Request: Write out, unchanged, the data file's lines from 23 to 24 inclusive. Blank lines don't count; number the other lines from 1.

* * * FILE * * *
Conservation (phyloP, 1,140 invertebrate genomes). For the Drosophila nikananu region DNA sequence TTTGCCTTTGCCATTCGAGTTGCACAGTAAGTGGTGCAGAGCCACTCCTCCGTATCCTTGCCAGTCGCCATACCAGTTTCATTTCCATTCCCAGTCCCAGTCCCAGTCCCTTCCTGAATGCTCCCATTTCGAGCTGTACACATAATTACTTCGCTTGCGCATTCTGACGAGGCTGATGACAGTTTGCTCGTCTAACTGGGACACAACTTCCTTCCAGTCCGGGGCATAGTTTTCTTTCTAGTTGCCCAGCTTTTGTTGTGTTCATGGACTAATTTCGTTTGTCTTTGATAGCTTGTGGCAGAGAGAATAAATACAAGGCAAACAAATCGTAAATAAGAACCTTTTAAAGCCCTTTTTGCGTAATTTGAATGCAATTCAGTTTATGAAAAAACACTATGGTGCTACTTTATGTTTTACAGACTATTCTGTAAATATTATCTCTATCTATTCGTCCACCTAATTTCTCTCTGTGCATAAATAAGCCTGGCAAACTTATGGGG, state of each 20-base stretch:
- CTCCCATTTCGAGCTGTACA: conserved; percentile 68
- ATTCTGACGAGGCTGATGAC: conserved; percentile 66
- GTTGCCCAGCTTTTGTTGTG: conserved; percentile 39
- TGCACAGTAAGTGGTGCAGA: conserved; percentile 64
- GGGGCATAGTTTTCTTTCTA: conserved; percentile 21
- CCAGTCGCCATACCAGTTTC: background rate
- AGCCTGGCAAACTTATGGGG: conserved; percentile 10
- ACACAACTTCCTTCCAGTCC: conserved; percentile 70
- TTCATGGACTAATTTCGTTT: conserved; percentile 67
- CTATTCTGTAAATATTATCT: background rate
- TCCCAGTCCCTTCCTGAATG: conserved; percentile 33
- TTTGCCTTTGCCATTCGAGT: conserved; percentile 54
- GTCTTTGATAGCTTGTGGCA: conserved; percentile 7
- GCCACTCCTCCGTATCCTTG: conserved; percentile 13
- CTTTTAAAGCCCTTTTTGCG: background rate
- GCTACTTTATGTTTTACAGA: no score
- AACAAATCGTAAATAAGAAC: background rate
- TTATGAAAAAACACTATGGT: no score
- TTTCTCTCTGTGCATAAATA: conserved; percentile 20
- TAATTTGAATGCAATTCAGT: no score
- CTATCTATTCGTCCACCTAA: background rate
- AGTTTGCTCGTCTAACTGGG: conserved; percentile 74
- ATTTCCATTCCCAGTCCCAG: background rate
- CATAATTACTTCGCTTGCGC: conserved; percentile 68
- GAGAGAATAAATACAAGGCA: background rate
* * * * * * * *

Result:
- AGTTTGCTCGTCTAACTGGG: conserved; percentile 74
- ATTTCCATTCCCAGTCCCAG: background rate